Another problem we see with blown ceilings is the use of metal channels below the framing to level out the drywall and avoid any bowing between trusses. This leaves an air gap between the insulation and the drywall, violating one of the key principles of the building envelope: insulation must be in continuous contact with the air barrier.

Damp-spray cellulose insulation is easily dislodged

One recent project used blown cellulose in walls between units and unconditioned corridors (yes, we can do that in the South). In this particular installation, they installed a wet-spray application, leaving the insulation exposed until drywall was installed. We find that this application is very prone to damage, frequently seeing large sections of insulation falling out or being knocked out by other trades, particularly the drywall loaders and installers. We are coming to the conclusion that all blown wall insulation, except spray foam, should use netting to keep it in place without any damage.

One more strange detail was the installation of batts in rim joists before ceilings between floors were to be filled with blown fiberglass. The batts were not carefully cut, leaving gaps between the sheathing and the insulation. Had they not installed them at all, the blown insulation would have filled everything nicely. The wall crews were either instructed to insulate — or, trying to be conscientious, just decided to insulate — the rims. Little thought is given to the decisions made in the field, and in design and specification, to make sure the building envelope is high quality.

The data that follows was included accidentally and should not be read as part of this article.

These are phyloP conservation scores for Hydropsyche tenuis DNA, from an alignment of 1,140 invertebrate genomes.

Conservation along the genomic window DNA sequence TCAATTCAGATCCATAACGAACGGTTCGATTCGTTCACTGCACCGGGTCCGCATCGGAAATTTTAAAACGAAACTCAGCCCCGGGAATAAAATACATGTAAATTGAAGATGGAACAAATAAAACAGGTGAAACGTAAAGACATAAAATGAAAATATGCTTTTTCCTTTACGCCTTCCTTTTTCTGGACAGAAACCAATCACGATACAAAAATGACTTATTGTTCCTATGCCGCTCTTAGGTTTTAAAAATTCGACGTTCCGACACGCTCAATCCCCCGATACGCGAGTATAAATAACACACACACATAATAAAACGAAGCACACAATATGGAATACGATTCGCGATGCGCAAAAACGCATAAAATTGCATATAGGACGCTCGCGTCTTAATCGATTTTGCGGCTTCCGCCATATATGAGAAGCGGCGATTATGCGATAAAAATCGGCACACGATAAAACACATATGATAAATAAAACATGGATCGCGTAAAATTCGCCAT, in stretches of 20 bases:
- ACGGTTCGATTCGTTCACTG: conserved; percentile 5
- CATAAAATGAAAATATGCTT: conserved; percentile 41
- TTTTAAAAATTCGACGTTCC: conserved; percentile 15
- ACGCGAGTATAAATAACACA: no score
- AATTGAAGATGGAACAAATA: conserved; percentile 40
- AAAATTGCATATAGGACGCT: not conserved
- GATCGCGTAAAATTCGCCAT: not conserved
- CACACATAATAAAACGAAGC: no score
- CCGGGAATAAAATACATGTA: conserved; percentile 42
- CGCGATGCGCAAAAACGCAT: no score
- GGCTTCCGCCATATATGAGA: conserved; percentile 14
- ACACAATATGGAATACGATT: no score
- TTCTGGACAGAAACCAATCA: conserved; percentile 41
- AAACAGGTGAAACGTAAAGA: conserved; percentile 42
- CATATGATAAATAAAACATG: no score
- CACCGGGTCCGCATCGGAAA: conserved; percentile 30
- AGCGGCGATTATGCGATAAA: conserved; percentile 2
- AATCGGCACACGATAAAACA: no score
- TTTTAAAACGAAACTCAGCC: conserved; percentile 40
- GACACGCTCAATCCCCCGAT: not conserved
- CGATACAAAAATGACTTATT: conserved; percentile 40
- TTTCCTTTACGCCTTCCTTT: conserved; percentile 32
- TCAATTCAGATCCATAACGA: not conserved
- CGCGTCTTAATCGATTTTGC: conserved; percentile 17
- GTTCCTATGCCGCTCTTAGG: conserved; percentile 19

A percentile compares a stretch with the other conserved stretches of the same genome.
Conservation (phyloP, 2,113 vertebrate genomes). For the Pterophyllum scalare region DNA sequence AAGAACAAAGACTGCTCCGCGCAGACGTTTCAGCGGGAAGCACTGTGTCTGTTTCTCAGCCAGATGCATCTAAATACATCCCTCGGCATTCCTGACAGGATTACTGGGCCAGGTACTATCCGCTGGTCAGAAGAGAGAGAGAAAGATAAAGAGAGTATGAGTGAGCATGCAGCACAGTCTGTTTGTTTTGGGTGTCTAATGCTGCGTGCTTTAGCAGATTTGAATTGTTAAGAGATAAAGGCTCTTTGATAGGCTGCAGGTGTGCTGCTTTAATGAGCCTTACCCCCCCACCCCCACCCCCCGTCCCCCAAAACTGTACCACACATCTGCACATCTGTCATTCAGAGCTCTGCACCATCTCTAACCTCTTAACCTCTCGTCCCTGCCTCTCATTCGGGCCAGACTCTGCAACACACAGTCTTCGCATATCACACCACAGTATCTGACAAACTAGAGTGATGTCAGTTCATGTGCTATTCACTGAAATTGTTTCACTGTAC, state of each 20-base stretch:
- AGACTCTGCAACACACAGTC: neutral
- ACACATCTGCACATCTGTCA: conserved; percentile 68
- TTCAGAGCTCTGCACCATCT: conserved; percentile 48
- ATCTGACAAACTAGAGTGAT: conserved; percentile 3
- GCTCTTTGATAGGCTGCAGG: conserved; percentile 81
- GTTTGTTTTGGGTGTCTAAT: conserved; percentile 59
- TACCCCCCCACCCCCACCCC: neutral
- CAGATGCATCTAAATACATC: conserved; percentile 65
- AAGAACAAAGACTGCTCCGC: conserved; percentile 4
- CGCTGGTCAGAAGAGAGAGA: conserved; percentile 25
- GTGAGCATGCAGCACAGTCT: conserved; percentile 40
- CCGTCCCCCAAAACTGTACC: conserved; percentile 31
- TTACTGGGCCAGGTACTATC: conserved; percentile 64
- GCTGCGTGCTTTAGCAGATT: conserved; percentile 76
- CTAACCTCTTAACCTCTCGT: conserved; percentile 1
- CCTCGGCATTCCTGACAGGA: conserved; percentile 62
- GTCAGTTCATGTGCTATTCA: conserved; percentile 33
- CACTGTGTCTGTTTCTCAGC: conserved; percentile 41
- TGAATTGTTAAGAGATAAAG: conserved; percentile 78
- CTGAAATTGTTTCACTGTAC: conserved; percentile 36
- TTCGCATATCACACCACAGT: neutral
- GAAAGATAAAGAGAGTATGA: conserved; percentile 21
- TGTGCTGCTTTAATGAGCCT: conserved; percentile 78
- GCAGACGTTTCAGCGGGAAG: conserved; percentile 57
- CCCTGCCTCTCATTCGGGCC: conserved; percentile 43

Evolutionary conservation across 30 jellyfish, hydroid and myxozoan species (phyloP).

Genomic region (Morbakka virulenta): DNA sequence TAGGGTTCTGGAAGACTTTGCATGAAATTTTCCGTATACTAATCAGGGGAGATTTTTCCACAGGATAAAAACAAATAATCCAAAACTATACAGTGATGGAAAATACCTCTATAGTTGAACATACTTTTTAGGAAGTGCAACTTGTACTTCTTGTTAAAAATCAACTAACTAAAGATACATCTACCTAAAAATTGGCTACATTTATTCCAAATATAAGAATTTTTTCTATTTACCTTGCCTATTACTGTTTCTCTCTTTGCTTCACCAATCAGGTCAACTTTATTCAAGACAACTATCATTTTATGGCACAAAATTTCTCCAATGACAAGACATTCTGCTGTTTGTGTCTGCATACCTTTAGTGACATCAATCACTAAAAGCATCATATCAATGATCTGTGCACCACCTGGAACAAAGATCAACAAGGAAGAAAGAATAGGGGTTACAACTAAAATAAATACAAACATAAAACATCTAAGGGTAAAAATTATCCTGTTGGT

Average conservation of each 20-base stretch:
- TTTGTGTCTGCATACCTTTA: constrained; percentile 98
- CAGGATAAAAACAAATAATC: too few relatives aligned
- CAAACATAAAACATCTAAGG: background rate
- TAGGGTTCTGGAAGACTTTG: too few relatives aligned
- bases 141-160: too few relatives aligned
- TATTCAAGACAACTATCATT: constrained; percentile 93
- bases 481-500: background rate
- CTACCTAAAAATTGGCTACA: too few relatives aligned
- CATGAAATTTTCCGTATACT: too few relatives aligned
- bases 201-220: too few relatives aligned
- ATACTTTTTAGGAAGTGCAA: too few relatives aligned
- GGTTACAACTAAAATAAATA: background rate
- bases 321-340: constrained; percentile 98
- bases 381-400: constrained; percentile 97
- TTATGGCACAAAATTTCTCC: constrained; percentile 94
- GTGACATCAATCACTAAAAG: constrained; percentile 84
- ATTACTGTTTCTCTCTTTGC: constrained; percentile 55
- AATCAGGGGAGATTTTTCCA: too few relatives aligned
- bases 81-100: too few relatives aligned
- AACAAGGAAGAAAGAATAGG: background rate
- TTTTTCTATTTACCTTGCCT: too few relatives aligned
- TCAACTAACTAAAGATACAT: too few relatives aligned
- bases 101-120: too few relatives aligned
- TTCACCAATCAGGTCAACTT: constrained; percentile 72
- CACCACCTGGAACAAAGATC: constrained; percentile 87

Let’s not forget that inspectors can also cause some problems

Another wacky detail was created by the fire inspector on one recent project. As mentioned above, the flat roof was filled with blown fiberglass, to a depth of about 36 inches, with fire sprinklers just above the bottom truss chord. The inspector required the contractor to “tent” all the sprinkler pipes with polyethylene, creating a vapor barrier in the middle of an insulated ceiling, and required them to leave all the space under the poly uninsulated to allow room heat to flow up to the pipes to keep them from freezing.